Wednesday, December 19, 2007, 12:08 AM

Federal Standing Requirements In NC

For the past decade or so the NC Court of Appeals (COA) has been (much to my satisfaction) citing federal law on standing, with one of the most cited COA cases being Neuse River Found., Inc. v. Smithfield Foods, Inc., 574 S.E.2d 48 (2002), which quoted Justice Scalia's landmark opinion for the Court in Lujan v. Defenders of Wildlife, 504 U.S. 555 (1992).

But one year ago this week, in its big taxpayer-standing decision in Goldston v. State, the NC Supreme Court distanced itself from the federal standing doctrine, holding that the COA's reliance on Defenders of Wildlife was "misplaced," particularly the federal requirement of an "injury in fact" that is "concrete and particularized." Goldston said:

"We observe that, in finding plaintiffs lack standing to bring their claims against the Governor and the General Assembly, the Court of Appeals relied upon federal standing doctrine. Goldston, 173 N.C.App. 416 passim, 618 S.E.2d 785 passim (citing Neuse River Found., Inc. v. Smithfield Foods, Inc., 155 N.C.App. 110, 574 S.E.2d 48 (2002)) (citing Lujan v. Defenders of Wildlife, 504 U.S. 555, 112 S.Ct. 2130, 119 L.Ed.2d 351 (1992)).... This reliance was misplaced. While federal standing doctrine can be instructive as to general principles . . . and for comparative analysis, the nuts and bolts of North Carolina standing doctrine are not coincident with federal standing doctrine. Compare Piedmont Canteen Serv., Inc. v. Johnson, 256 N.C. 155, 166, 123 S.E.2d 582, 589 (1962) (“Only those persons may call into question the validity of a statute who have been injuriously affected thereby in their persons, property or constitutional rights.” (emphasis added)), with Lujan v. Defenders of Wildlife, 504 U.S. at 560, 112 S.Ct. at 2136, 119 L.Ed.2d at 364 (noting that one of the three elements of federal standing is an “ ‘injury in fact’ ” that is “concrete and particularized”).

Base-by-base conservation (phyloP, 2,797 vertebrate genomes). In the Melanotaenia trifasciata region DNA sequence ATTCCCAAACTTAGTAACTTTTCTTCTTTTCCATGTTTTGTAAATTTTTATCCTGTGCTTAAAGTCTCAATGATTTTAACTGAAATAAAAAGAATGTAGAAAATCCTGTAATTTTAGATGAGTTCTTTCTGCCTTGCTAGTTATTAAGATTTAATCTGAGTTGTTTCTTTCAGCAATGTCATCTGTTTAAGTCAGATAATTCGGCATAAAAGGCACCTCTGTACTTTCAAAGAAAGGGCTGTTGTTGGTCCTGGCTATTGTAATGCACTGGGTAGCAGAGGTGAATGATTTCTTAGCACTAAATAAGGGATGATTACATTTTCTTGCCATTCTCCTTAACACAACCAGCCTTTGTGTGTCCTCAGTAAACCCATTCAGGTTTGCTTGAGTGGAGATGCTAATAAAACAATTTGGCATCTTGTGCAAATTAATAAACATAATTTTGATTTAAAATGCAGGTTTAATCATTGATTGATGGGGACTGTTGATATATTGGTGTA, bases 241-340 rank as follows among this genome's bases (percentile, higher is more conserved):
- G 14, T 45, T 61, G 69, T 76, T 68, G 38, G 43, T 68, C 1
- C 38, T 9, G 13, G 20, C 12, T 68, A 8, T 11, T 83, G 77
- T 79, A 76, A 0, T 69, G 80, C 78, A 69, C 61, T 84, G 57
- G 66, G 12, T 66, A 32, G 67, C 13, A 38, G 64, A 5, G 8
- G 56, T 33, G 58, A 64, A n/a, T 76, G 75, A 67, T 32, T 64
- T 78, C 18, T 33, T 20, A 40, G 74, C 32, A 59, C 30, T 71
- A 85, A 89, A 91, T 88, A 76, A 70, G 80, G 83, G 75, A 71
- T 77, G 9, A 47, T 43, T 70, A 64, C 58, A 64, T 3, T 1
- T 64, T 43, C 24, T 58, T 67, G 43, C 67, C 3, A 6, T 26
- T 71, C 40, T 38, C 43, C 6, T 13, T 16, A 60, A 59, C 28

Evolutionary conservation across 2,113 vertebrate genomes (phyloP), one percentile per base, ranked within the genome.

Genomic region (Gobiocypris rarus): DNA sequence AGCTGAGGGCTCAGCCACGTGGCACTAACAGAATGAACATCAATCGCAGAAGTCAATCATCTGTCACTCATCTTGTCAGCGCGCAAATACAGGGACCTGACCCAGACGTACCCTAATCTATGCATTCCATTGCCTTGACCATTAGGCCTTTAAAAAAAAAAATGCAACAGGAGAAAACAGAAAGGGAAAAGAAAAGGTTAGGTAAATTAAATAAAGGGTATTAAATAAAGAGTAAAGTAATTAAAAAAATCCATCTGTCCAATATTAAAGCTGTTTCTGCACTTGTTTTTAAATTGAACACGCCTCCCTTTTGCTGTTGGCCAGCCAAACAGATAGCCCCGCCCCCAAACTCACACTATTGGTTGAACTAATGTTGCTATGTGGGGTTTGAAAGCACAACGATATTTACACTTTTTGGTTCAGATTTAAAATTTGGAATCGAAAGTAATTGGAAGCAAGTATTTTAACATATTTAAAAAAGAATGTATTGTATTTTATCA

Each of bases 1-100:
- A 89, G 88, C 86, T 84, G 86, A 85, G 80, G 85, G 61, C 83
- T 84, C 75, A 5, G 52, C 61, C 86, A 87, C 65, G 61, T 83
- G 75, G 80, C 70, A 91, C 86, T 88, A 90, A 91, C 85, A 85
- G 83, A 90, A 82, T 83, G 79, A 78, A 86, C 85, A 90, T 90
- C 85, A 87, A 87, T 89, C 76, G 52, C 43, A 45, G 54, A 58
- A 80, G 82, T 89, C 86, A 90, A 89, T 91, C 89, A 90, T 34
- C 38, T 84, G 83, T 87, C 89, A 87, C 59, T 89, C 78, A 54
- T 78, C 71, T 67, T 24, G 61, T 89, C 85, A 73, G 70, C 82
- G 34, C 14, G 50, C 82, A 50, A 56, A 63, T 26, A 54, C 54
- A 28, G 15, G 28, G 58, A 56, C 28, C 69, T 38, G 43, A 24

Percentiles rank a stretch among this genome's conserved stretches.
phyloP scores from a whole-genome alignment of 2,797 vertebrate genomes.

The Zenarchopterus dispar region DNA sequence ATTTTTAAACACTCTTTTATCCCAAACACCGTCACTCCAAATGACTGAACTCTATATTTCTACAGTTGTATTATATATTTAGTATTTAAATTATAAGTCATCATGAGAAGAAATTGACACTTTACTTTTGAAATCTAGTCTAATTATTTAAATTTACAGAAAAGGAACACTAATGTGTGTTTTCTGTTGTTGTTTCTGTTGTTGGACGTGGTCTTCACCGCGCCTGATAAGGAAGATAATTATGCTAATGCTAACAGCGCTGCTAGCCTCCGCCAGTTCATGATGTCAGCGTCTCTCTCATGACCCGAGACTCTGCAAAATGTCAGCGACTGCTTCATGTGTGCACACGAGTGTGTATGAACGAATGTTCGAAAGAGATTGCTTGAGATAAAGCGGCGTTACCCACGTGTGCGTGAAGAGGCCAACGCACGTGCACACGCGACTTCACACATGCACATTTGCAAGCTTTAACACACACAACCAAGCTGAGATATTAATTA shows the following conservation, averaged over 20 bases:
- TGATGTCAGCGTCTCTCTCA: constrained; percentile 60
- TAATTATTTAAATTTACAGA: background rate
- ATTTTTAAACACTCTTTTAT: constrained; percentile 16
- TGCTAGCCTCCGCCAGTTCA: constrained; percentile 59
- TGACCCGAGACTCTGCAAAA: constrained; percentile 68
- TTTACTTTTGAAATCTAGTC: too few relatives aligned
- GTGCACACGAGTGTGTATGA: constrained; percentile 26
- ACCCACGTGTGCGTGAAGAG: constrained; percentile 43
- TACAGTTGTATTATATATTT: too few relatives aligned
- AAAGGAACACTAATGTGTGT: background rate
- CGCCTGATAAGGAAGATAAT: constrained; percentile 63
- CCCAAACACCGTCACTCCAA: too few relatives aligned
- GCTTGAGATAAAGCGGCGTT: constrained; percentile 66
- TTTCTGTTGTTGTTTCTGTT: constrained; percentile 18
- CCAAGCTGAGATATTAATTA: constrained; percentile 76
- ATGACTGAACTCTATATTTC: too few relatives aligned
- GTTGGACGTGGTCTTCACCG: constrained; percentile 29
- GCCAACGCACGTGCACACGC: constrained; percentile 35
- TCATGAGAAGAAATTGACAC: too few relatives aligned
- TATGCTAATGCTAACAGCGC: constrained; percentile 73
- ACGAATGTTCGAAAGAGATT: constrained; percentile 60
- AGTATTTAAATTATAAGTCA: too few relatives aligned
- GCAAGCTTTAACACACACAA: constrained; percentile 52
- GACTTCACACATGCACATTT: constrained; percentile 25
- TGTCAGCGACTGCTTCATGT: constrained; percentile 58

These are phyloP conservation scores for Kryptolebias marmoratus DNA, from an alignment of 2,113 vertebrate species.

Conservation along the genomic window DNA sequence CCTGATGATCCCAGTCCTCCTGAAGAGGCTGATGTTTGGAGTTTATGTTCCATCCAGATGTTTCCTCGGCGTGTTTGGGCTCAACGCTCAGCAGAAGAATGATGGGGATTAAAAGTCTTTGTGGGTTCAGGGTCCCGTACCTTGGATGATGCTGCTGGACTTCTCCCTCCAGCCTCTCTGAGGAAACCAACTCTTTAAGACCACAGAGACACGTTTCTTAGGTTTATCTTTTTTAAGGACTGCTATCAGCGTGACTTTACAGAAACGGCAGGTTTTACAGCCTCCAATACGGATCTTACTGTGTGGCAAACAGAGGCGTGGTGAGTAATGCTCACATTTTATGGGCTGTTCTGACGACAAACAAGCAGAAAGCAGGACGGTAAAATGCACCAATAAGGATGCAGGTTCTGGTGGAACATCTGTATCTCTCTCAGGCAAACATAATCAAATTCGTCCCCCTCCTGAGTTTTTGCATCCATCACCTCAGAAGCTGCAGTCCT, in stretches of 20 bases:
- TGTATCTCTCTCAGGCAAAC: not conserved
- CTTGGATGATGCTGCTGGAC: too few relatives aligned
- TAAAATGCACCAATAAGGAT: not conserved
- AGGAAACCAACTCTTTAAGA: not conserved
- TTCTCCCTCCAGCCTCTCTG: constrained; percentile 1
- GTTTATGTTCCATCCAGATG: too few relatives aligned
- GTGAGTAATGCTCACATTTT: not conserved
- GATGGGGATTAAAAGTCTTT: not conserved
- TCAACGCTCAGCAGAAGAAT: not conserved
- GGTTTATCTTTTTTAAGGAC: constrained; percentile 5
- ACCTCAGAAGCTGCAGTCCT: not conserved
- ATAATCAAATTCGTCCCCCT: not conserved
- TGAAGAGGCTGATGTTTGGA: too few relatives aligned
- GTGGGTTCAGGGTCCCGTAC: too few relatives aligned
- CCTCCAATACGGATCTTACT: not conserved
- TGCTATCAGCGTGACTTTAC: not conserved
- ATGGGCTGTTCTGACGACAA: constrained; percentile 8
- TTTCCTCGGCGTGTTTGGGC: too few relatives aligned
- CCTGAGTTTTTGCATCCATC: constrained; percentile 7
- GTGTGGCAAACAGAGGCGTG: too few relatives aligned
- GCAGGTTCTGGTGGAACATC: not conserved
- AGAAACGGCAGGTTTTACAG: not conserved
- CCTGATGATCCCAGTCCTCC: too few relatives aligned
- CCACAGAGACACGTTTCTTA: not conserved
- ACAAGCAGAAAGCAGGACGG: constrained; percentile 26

Interestingly, in today's decision in Meadows v. Iredell County, the COA cited Neuse River and Defenders of Wildlife and in particular the requirement for standing of an "injury in fact" that is "concrete and particularized." The COA did the same thing five months ago in Strates Shows, Inc. v. Amusements of America, Inc. But I wouldn't read these decision as bucking Goldston.

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